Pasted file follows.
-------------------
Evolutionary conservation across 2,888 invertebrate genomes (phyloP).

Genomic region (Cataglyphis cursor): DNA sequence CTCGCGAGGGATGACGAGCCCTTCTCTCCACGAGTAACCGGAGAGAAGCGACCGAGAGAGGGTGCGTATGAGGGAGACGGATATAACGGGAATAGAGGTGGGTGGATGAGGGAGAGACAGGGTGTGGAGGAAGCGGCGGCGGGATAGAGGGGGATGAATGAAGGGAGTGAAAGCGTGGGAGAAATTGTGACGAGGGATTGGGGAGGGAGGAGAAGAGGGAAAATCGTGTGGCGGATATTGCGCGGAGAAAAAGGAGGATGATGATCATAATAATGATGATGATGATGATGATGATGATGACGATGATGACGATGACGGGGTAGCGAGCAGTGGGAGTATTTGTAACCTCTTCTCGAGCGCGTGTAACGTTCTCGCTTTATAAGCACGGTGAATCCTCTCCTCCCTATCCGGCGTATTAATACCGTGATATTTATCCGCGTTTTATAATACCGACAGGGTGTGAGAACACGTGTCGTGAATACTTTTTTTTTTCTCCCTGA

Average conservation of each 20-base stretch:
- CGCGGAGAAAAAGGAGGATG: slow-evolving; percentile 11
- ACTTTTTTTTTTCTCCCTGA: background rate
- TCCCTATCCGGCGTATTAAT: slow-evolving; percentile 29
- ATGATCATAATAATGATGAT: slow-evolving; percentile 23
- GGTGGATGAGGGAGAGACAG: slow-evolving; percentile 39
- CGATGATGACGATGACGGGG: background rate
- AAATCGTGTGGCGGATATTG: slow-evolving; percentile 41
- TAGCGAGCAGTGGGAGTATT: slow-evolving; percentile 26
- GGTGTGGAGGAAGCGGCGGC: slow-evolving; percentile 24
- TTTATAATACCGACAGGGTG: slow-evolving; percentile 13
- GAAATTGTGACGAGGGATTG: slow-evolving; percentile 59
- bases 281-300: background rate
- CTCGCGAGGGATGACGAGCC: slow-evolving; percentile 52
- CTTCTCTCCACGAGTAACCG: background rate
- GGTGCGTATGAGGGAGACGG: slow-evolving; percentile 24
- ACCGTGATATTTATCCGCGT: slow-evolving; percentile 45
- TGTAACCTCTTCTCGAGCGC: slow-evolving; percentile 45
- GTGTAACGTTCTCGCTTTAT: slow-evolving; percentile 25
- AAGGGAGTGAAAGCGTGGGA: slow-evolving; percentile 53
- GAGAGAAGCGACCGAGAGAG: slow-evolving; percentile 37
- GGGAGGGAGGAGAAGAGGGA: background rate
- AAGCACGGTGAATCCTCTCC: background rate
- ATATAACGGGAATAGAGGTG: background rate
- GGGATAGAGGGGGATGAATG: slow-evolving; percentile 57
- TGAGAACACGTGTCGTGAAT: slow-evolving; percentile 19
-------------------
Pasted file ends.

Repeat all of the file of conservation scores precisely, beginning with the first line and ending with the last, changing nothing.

Evolutionary conservation across 2,888 invertebrate genomes (phyloP).

Genomic region (Cataglyphis cursor): DNA sequence CTCGCGAGGGATGACGAGCCCTTCTCTCCACGAGTAACCGGAGAGAAGCGACCGAGAGAGGGTGCGTATGAGGGAGACGGATATAACGGGAATAGAGGTGGGTGGATGAGGGAGAGACAGGGTGTGGAGGAAGCGGCGGCGGGATAGAGGGGGATGAATGAAGGGAGTGAAAGCGTGGGAGAAATTGTGACGAGGGATTGGGGAGGGAGGAGAAGAGGGAAAATCGTGTGGCGGATATTGCGCGGAGAAAAAGGAGGATGATGATCATAATAATGATGATGATGATGATGATGATGATGACGATGATGACGATGACGGGGTAGCGAGCAGTGGGAGTATTTGTAACCTCTTCTCGAGCGCGTGTAACGTTCTCGCTTTATAAGCACGGTGAATCCTCTCCTCCCTATCCGGCGTATTAATACCGTGATATTTATCCGCGTTTTATAATACCGACAGGGTGTGAGAACACGTGTCGTGAATACTTTTTTTTTTCTCCCTGA

Average conservation of each 20-base stretch:
- CGCGGAGAAAAAGGAGGATG: slow-evolving; percentile 11
- ACTTTTTTTTTTCTCCCTGA: background rate
- TCCCTATCCGGCGTATTAAT: slow-evolving; percentile 29
- ATGATCATAATAATGATGAT: slow-evolving; percentile 23
- GGTGGATGAGGGAGAGACAG: slow-evolving; percentile 39
- CGATGATGACGATGACGGGG: background rate
- AAATCGTGTGGCGGATATTG: slow-evolving; percentile 41
- TAGCGAGCAGTGGGAGTATT: slow-evolving; percentile 26
- GGTGTGGAGGAAGCGGCGGC: slow-evolving; percentile 24
- TTTATAATACCGACAGGGTG: slow-evolving; percentile 13
- GAAATTGTGACGAGGGATTG: slow-evolving; percentile 59
- bases 281-300: background rate
- CTCGCGAGGGATGACGAGCC: slow-evolving; percentile 52
- CTTCTCTCCACGAGTAACCG: background rate
- GGTGCGTATGAGGGAGACGG: slow-evolving; percentile 24
- ACCGTGATATTTATCCGCGT: slow-evolving; percentile 45
- TGTAACCTCTTCTCGAGCGC: slow-evolving; percentile 45
- GTGTAACGTTCTCGCTTTAT: slow-evolving; percentile 25
- AAGGGAGTGAAAGCGTGGGA: slow-evolving; percentile 53
- GAGAGAAGCGACCGAGAGAG: slow-evolving; percentile 37
- GGGAGGGAGGAGAAGAGGGA: background rate
- AAGCACGGTGAATCCTCTCC: background rate
- ATATAACGGGAATAGAGGTG: background rate
- GGGATAGAGGGGGATGAATG: slow-evolving; percentile 57
- TGAGAACACGTGTCGTGAAT: slow-evolving; percentile 19